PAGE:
Whatever the reason, a misclassified shipment runs the risk of missing out on trade benefits to which it is legally entitled, or of overpaying duties as well as potential fines and legal repercussions. CBP collects almost $57 million annually in fines and penalties and in fact is under pressure from some members of Congress to increase vigilance for potential violations. The bulk of fines result from improper listing of a product’s tariff classification and mistakes in valuation for country of origin designation.
Any importer determined to have misclassified goods will (a) be required to pay the duties that were originally owed and (b) face penalties that could amount to several times the value of the merchandise in question.
Correcting an Improper Tariff Classification Filing
Should an importer realize it has made a mistake in reporting information to CBP, the company can voluntarily disclose the information. By voluntarily reporting the error, an importer can significantly reduce the amount of penalties that would have been imposed had CBP discovered the mistake and initiated an investigation.
According to analysis by Wiley Rein LLP, the most common methods for correcting a CBP filing include:
- Prior Disclosures. Importers are required by law to exercise “reasonable care” in reporting accurate information to CBP. When a failure to exercise reasonable care results in an improper tariff classification, a company can voluntarily disclose the information by filing a prior disclosure. In return, CBP will not assess penalties against the importer other than interest on any unpaid duties. However, in situations where an error occurred because of fraud, a prior disclosure will not entirely prevent penalties from being assessed but can result in a reduced penalty amount. Important to note is that a prior disclosure must be filed before CBP discovers the error and launches an investigation.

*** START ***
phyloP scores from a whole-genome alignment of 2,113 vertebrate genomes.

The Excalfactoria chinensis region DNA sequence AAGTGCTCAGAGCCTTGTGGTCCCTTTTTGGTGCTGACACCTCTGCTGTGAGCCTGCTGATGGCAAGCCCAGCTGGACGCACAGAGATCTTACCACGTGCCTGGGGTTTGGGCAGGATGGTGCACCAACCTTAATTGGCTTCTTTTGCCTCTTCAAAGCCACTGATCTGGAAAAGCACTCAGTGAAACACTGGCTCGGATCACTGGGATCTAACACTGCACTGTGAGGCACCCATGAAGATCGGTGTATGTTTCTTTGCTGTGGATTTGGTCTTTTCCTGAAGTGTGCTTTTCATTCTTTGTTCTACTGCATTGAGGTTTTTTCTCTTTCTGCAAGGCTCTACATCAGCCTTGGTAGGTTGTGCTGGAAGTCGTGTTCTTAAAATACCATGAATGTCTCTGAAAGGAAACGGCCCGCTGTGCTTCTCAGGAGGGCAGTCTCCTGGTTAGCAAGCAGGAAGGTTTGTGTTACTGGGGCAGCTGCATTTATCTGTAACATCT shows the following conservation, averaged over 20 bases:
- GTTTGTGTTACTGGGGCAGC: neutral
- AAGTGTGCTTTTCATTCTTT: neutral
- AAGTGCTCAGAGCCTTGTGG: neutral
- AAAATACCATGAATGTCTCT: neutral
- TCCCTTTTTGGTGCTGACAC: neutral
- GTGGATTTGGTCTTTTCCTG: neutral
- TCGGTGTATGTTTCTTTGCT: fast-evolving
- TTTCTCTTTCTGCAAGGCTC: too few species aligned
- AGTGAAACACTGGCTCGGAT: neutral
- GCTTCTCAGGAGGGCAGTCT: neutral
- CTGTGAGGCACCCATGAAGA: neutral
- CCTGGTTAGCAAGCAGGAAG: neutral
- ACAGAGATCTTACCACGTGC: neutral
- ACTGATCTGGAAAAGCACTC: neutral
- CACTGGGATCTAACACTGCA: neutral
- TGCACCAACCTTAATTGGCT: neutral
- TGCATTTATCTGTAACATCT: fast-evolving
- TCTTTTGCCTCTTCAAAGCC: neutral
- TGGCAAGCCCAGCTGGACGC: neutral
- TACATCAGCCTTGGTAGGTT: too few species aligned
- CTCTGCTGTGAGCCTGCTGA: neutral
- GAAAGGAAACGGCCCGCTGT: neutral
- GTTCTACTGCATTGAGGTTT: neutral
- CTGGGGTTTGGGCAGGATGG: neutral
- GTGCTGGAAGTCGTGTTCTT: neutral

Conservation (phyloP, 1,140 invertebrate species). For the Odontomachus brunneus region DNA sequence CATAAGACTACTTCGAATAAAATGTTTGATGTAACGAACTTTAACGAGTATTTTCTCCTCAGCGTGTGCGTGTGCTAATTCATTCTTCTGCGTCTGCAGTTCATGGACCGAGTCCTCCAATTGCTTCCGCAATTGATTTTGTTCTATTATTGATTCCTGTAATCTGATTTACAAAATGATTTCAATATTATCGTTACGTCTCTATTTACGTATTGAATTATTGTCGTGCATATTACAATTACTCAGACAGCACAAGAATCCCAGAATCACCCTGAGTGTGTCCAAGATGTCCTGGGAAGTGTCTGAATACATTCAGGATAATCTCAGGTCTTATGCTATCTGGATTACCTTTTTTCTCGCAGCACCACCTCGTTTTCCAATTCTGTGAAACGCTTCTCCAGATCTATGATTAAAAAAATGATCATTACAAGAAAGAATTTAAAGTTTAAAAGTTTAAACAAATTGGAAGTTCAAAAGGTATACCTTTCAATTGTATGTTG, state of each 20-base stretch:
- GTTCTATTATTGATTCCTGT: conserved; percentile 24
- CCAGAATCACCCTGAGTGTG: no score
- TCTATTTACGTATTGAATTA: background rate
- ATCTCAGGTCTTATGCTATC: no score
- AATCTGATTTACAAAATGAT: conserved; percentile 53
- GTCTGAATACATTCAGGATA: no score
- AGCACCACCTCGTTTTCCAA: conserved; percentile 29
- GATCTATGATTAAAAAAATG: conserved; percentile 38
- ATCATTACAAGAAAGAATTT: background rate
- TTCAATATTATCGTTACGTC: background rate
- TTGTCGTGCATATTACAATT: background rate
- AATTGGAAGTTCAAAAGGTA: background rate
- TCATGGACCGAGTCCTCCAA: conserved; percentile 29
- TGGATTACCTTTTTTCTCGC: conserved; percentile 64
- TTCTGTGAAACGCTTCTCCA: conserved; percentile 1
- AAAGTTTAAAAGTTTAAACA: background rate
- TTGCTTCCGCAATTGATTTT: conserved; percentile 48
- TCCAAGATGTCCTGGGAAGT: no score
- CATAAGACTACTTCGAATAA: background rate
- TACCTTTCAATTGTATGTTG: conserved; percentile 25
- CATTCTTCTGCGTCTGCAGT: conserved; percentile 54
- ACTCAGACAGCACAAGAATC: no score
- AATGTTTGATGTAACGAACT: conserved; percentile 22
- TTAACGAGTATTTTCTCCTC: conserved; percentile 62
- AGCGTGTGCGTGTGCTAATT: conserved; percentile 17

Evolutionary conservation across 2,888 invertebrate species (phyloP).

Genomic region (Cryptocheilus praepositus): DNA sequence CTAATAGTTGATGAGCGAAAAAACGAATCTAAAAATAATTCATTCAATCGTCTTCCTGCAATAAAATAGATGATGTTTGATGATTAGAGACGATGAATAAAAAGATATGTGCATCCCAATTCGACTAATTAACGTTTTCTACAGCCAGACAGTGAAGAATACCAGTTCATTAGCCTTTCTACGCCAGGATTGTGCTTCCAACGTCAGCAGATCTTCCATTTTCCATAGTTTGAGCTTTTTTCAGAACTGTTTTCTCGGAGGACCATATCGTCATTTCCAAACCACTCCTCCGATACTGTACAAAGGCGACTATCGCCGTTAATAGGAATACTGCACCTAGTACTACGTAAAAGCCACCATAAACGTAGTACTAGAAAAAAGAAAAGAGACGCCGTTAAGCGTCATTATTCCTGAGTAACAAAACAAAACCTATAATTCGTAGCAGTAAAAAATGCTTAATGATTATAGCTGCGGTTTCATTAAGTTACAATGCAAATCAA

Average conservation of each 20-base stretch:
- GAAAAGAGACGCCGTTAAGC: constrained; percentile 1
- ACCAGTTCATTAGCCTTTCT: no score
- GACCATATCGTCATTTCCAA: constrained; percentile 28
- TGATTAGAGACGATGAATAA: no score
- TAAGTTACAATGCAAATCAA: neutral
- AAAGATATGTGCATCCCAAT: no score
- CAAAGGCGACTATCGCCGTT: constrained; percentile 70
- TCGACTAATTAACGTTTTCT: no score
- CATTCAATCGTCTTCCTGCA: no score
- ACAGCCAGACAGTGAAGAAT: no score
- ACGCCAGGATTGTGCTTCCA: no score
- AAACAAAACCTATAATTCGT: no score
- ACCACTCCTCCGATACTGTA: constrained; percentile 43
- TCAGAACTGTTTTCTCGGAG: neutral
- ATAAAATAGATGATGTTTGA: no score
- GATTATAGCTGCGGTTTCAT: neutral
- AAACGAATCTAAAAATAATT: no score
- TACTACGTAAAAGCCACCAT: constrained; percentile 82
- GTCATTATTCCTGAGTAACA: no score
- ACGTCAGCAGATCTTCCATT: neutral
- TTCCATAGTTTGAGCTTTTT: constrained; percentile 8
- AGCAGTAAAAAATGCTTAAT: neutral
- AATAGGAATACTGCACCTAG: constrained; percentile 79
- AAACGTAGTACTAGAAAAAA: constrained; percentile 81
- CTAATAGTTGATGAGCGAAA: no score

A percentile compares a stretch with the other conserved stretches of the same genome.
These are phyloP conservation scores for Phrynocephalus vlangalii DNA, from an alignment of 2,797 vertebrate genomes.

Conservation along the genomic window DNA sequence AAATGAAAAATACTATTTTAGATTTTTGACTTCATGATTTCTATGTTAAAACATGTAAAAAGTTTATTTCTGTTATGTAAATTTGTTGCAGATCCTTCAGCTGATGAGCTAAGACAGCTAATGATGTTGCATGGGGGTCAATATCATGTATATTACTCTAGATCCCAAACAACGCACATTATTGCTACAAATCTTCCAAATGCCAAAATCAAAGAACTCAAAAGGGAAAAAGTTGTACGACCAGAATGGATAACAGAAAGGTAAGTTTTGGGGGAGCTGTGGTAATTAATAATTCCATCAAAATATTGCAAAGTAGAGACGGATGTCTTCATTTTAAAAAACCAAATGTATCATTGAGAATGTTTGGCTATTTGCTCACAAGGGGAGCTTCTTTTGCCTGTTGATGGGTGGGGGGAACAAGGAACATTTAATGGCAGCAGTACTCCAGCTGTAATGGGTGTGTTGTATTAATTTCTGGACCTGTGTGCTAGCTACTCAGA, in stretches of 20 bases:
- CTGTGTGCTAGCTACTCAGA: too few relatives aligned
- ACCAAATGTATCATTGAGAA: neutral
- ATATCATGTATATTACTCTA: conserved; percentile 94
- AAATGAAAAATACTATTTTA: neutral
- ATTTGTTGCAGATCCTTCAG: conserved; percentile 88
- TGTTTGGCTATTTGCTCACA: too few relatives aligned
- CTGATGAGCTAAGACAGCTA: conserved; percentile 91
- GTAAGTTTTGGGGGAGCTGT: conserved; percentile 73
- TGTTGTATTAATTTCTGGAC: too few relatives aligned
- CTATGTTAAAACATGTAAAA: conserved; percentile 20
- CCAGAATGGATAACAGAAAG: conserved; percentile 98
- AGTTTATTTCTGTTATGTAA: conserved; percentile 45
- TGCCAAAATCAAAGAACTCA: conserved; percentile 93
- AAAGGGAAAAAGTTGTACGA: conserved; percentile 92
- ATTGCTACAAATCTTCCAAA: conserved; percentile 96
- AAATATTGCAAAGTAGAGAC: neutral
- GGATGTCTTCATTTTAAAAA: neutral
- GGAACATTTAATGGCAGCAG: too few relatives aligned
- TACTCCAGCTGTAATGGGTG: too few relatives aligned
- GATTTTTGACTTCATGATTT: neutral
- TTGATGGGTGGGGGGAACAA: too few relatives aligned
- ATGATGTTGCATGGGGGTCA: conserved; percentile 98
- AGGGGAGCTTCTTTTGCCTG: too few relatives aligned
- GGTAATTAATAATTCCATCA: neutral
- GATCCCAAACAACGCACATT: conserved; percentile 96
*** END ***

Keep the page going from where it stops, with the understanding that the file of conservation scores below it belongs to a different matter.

- Post Entry Amendment (PEA). PEAs may be filed at any time after goods are entered into the country, up to 20 days prior to the scheduled date of liquidation (usually 314 days after entry). PEAs can be used for a variety of purposes, including to correct errors that resulted in overpayments or underpayments of duties, or to correct inadvertent misclassifications.
According to the Wiley Rein analysis, a PEA is generally the simplest and most efficient course to follow should the error affect a single entry that has not been liquidated or if the error is clerical in nature.
Partner with Purolator International to Manage Your Export Process
Although payment of duties is an integral part of the import/ export process, there is nothing to gain from paying more duties than necessary. There is much to gain though from taking the time to ensure that products entering the country are charged the least amount of duty possible. A key step in that process is ensuring that products are assigned the proper tariff classification code. But as we have seen, finding the correct code is no easy task.
As CBP’s own website warns, “Be aware that the HTS can be very complicated. If you self-classify an item and the classification is incorrect, the mistake can be costly.” Customs compliance can be an exceedingly complicated process, and failure to properly complete paperwork could result in denial of benefits, shipment delays, and even fines.
Businesses do not have to take on this confusing responsibility alone. A qualified customs broker or logistics provider can manage the process and ensure that all record-keeping and compliance mandates are satisfied. But it is essential to take care to partner with a third party who truly has the necessary experience.
At Purolator International, we are proud to have the experience required to deliver exceptional services to all of our customers. When it comes to managing the process of exporting to Canada, we have the expertise, network and resources to handle each step of the way.
Contact us today to learn more about our services!